6. Aaron Gordon

Scores: Achievement – 4, Longevity – 3, Image – 5

Our first current Nugget on the list and lets just say the top 5 is going to be pretty heavy in the current era (makes sense as shoo-ins from previous eras have in fact already had their jersey retired). Similarly to Nene, AG loses a point in achievement as he is not one of the top 2 guys on the roster. We’ve also got to do some projection with longevity. Gordon will play his sixth season with Denver next year and can opt out of his contract after that. If the Nuggets continue to be a championship contender, and definitely if they win more rings in the next two seasons, AG is going to be a hot commodity. The Nuggets will also be fairly cash strapped and will have to make some hard choices. Suffice to say, I don’t think we get more than two more seasons of Gordon in a Nuggets uniform. In terms of image there’s nothing bad to say. Billed by some as a guy who might not adapt from being the guy in Orlando, Gordon has done everything the Nuggets asked and everyone has reaped the rewards.

5. Michael Porter Jr.

Scores: Achievement – 4, Longevity – 4, Image – 4. Jersey retirement worthiness: 80%

MPJ checks in at number 4 with similar justifications as Gordon. Porter is under team control a bit longer and is also a bit younger so I can see him definitely getting to 8 seasons in Denver. I’m not sure he retires here though. His game is getting better and better every day and the Nuggets will once again be forced into a tough decision when his contract is up and he’s close to 30 years old. Like AG, Porter will be looking for what might be his last opportunity to get a max contract. One point knocked off on image as well, Mike’s had some social media posts that stirred controversy and did in fact dox Adam Silver immediately upon entering the league (albeit unintentionally).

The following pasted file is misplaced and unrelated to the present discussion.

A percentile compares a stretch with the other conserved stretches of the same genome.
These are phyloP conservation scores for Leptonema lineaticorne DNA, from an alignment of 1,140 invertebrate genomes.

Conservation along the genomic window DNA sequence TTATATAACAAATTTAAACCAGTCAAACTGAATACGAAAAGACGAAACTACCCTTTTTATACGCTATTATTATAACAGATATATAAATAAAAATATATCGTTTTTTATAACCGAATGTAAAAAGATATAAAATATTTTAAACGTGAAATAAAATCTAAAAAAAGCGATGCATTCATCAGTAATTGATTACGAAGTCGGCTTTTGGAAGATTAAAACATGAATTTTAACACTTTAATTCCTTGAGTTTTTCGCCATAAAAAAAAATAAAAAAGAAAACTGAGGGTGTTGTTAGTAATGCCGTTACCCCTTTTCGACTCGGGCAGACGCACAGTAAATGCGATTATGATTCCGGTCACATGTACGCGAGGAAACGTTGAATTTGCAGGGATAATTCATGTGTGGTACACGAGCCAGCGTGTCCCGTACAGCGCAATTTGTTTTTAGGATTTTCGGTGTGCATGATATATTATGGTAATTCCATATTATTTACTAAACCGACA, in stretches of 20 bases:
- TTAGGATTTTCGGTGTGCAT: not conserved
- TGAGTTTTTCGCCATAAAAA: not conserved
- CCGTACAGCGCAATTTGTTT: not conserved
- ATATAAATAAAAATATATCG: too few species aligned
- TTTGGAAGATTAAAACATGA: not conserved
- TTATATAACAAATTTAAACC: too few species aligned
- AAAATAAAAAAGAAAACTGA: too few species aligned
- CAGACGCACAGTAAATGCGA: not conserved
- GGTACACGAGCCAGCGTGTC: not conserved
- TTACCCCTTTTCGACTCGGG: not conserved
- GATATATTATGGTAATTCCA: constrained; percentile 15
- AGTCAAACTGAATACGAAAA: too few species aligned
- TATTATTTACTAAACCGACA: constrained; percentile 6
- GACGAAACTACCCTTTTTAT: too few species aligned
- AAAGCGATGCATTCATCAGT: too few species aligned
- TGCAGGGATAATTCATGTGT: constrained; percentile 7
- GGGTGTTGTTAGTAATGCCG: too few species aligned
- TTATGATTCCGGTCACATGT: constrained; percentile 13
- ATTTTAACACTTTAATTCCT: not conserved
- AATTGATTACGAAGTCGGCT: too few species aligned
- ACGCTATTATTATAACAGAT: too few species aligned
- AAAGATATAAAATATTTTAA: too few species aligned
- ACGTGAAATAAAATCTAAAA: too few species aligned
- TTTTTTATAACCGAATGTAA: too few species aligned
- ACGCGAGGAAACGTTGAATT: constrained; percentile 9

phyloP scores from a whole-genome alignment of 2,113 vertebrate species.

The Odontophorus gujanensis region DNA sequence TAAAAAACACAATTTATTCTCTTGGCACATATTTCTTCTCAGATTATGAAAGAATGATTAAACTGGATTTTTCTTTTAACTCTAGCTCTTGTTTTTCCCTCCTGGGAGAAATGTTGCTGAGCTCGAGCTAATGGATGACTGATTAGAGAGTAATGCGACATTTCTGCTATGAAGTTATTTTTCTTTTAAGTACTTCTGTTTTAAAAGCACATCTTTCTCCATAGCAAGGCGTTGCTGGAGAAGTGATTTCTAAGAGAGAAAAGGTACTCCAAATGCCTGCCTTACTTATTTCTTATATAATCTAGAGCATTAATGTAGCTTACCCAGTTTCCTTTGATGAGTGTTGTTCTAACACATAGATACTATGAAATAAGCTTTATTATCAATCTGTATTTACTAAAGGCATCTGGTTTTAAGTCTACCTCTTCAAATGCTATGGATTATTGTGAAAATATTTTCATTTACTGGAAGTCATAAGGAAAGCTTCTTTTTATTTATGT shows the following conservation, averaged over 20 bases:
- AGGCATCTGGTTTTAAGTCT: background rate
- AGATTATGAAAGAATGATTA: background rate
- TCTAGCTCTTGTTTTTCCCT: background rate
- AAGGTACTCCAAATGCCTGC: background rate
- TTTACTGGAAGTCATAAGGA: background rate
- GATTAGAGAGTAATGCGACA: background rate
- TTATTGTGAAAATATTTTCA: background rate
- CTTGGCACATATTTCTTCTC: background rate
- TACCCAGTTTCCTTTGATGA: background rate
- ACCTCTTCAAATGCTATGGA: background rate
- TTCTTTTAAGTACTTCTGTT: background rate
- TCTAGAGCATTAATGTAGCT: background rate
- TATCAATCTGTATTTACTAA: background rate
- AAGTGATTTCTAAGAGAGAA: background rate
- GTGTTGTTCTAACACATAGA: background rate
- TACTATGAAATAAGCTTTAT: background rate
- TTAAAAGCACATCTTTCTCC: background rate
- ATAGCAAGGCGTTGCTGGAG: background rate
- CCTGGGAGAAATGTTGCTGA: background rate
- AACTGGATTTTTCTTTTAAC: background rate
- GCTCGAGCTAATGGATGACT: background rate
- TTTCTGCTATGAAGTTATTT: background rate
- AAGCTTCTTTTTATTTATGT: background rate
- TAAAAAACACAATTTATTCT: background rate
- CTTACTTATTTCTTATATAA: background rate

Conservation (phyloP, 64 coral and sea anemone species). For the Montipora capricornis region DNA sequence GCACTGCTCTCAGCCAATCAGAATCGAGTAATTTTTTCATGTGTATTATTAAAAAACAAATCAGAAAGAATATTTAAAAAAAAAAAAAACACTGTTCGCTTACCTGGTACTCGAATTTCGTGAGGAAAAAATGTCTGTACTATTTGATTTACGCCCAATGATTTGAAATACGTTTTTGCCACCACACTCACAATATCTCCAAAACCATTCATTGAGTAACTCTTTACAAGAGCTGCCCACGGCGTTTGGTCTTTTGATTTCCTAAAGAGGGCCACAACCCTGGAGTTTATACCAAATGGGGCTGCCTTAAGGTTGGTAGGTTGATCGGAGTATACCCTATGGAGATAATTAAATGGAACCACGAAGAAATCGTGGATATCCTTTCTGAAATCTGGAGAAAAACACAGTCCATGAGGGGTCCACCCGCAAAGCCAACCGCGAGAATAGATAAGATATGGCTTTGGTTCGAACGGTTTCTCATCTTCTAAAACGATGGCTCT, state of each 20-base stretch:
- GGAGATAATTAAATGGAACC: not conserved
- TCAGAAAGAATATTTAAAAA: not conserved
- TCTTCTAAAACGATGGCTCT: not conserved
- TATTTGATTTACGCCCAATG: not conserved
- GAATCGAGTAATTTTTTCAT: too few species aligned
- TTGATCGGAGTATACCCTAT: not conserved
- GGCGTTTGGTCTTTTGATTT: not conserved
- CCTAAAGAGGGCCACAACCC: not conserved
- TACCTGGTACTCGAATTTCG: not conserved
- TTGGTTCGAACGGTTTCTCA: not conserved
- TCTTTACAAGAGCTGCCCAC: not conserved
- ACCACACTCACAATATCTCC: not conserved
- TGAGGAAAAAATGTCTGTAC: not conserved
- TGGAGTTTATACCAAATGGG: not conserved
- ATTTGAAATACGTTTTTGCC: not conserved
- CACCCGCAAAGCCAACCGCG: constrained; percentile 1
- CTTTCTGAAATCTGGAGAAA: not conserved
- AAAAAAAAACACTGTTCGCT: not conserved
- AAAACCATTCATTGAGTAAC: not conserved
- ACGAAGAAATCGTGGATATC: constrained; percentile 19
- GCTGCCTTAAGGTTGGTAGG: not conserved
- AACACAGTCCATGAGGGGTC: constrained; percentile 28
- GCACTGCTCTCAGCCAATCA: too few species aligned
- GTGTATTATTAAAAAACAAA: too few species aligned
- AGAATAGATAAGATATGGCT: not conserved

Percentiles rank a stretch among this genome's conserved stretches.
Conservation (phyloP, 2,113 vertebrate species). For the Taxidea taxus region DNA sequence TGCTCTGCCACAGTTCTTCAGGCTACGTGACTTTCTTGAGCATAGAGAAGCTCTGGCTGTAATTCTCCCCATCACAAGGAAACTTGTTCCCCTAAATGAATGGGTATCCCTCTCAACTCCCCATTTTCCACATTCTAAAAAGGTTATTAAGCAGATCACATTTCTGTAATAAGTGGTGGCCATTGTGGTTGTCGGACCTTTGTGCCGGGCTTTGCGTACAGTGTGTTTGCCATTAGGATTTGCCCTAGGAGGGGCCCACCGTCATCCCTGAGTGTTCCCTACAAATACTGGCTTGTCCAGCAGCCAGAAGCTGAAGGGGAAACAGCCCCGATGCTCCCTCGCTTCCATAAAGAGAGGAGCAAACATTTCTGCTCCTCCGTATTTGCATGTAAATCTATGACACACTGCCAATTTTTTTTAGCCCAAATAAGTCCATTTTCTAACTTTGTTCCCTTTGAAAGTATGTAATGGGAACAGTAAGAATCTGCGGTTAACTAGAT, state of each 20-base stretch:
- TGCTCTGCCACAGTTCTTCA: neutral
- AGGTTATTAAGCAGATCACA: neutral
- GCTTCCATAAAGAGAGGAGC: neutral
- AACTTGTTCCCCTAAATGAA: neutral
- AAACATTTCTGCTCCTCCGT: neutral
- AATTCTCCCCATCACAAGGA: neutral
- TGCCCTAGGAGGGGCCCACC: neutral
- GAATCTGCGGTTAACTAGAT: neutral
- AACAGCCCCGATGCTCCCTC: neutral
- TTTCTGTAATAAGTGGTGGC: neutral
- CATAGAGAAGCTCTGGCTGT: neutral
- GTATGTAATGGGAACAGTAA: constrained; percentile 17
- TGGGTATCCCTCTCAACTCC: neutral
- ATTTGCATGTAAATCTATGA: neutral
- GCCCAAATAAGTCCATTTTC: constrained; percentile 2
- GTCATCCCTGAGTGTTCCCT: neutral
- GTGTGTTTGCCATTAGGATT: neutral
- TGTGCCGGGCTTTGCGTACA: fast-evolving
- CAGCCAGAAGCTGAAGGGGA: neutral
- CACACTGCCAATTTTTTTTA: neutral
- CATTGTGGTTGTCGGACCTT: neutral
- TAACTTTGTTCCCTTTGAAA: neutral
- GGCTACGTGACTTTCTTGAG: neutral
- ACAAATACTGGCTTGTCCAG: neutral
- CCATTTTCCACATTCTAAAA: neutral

No debate, they belong in the rafters

4. George Karl

Scores: Achievement – 4, Longevity – 5, Image – 4. Jersey retirement worthiness: 85%

Oct 30, 2010; Houston, TX, USA; Denver Nuggets head coach George Karl talks to Denver Nuggets point guard Chauncey Billups (1) during the third quarter at the Toyota Center. The Nuggets won 107-94. Mandatory Credit: Thomas Campbell-USA TODAY Sports

Our first coach on the list! I know what you are thinking, coaches shouldn’t count but tell that to the Nuggets who retired the number 432 for coach Doug Moe (432 is the number of career wins for Moe with the Nuggets). If Karl doesn’t get fired in 2013 after the best coaching job of his career he passes Moe and becomes the current all-time leader in wins for a Nuggets coach. Instead his time ended in Denver with him sitting on 423 wins. He guided the Nuggets to their longest stretch of consecutive playoff appearances, coached the team to the ’09 WCF and despite his unceremonious departure, supports the franchise and the community of Denver to this day. He falls short of perfect score on image because his post Nuggets career came with some cheap shots at his former players, in particular Melo and Kenyon Martin.

3. Jamal Murray

Scores: Achievement – 5, Longevity – 5, Image – 4. Jersey retirement worthiness: 97%